Assembly has breakfast with a side of bad news

City finance director Bob Bartholomew, center, speaks during a special Assembly meeting with the Juneau legislative delegation in the Assembly chambers on Tuesday. Also shown are city lobbyist Kevin Jardell, left, Sen. Dennis Egan, center, and Deputy Mayor Jesse Kiehl, right.

The pastries were sweet, the news was not.


On Tuesday, the City and Borough of Juneau Assembly hosted its federal lobbyist, state lobbyist and two members of Juneau’s delegation to the Legislature for a breakfast briefing about the capital’s interests in the state and federal capitols.

“It’s going to be a really tough session this year,” Sen. Dennis Egan, D-Juneau, told the Assembly.

While state lawmakers are considering budget cuts and tax increases to balance a $3.5 billion deficit, Egan warned that it may not be possible for Southeast lawmakers to shield the region from impacts.

Last week, the Alaska Department of Labor published a forecast speculating that Southeast Alaska could lose 350 state government jobs this year.

“We’re becoming rural Alaska,” he said, speaking about the decline of Southeast’s influence in the Legislature.

In the redistricting that followed the 2010 U.S. Census, Southeast Alaska lost a Senate seat and a House seat as its population plateaued while Southcentral’s surged. With fewer seats in the Legislature comes less influence. Making matters worse from Southeast’s perspective, the redrawn districts coincided with a Republican surge in the Legislature that erased a bipartisan majority in which Southeast lawmakers held significant influence.

Among Juneau’s three-person delegation, only Rep. Cathy Muñoz, R-Juneau, remains in the majority, but even she thinks lawmakers are in for rough sailing.

“I think it’s going to be one of the toughest sessions we’ve seen in our time, and maybe of all time,” she told the Assembly.

Egan said he favors a state income tax rather than a statewide sales tax as one route to a balanced budget. With Juneau already collecting a sales tax, adding a statewide sales tax has the potential to affect local government.

Muñoz said she believes “a good chunk of the solution lies in the earnings reserve” of the Alaska Permanent Fund.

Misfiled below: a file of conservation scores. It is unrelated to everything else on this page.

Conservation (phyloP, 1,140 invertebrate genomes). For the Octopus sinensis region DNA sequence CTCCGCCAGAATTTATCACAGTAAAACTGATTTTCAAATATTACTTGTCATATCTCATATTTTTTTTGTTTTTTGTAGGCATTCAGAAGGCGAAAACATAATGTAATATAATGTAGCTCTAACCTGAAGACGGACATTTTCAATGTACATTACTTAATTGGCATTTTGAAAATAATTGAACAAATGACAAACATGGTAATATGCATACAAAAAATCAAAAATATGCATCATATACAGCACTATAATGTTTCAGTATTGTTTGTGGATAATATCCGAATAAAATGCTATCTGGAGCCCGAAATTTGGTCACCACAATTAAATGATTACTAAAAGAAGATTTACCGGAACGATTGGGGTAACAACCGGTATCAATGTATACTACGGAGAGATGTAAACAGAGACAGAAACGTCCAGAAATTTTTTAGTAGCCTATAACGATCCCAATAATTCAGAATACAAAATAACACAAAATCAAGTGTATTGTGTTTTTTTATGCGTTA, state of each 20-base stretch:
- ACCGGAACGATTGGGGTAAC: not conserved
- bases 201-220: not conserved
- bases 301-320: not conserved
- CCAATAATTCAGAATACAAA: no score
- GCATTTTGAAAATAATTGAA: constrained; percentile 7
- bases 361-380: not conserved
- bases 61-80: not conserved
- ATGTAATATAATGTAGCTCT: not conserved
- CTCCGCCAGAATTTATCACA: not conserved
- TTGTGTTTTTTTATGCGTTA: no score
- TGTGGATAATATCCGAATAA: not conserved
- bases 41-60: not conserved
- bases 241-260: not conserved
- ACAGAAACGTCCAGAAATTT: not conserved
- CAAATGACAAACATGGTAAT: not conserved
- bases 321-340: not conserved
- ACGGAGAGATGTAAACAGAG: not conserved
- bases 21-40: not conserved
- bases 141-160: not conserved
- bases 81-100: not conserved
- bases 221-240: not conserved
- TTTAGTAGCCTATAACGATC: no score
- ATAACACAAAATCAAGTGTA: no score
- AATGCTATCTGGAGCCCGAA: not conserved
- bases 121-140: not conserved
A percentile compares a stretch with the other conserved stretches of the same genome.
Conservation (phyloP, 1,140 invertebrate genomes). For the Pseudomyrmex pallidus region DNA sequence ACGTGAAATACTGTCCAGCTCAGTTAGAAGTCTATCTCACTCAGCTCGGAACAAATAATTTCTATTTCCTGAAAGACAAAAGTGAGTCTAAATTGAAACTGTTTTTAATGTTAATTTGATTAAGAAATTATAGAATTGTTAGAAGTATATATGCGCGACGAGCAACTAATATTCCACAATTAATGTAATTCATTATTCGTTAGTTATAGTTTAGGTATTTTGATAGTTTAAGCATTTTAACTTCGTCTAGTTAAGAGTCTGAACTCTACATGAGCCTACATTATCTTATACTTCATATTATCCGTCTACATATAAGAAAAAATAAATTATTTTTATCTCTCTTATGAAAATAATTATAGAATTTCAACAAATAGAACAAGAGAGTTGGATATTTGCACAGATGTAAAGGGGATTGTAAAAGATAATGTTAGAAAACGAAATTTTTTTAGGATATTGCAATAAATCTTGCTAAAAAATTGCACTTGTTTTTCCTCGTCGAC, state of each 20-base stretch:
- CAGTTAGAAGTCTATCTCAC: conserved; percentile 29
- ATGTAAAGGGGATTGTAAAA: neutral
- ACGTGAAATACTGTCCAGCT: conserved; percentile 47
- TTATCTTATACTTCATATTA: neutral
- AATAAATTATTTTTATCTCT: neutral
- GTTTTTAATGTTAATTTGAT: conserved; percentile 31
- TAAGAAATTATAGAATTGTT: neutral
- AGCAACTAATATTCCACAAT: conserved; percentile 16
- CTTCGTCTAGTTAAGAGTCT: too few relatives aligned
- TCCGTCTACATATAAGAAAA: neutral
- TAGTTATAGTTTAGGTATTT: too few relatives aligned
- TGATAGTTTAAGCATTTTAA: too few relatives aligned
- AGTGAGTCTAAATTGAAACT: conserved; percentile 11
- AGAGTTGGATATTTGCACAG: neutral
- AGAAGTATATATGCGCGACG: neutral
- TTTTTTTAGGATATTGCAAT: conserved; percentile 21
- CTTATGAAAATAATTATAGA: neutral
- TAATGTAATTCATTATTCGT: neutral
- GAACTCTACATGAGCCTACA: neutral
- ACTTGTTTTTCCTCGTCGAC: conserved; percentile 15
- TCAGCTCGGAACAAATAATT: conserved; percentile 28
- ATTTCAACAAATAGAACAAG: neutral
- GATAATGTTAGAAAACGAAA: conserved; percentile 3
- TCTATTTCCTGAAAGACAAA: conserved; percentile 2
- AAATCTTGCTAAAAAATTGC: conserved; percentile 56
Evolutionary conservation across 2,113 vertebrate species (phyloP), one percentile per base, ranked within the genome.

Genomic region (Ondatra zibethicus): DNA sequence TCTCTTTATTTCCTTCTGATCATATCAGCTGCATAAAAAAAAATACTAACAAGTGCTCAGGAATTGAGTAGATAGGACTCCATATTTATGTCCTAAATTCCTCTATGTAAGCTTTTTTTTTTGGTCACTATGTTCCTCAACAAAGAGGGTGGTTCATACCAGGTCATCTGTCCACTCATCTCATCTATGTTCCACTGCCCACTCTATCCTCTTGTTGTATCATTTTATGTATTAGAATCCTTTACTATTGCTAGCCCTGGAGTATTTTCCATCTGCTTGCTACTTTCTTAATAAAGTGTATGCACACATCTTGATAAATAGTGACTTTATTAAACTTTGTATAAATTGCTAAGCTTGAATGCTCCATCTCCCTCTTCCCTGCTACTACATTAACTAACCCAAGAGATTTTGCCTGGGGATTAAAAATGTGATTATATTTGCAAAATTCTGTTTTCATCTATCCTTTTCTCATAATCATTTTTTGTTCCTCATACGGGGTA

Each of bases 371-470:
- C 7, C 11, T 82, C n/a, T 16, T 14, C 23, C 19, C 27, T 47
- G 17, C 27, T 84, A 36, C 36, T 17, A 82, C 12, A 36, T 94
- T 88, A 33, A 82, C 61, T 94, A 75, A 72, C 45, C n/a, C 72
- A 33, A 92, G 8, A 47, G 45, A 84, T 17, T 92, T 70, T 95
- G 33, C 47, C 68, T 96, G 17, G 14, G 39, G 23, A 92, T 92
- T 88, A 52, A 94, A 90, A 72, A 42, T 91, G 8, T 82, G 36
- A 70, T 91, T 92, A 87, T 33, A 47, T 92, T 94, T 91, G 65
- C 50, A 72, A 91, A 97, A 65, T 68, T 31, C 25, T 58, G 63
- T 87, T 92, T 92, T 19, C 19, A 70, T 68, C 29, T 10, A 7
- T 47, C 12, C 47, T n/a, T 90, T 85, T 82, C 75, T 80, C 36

Kevin Jardell, the CBJ’s lobbyist in the Alaska Capitol, said residents should expect further cuts to the Alaska Marine Highway System and no money for construction projects.

“I do not expect us to get any capital funding this year for projects that are discretionary,” he said, speaking specifically to the Assembly’s request for money for a way to get rid of the produce from the city’s wastewater treatment plants.

On non-budget items, Muñoz said she’s optimistic about a compromise proposal for the Daylight Saving Time issue. If Railbelt legislators are interested in getting rid of the annual time switch, Southeast lawmakers are proposing a move to Pacific Time as a precondition, effectively making Daylight Saving Time permanent in Alaska.

Arriving from Washington, D.C., city lobbyist Katie Kachel said there’s “good news and bad news.”

Federal lawmakers agreed on a five-year transportation funding bill and a national budget good through October, but “by clearing the decks of important legislation, there’s not much leverage left to get things done.”

Among the few critical items remaining on Congress’ agenda before this year’s election is a March reauthorization of the FAA, which operates the federal air transportation system.

As lawmakers arrive from the rest of Alaska, the Assembly and the Alaska Committee will host the 31st annual Legislative Reception at 5 p.m. Jan. 20 in Centennial Hall.


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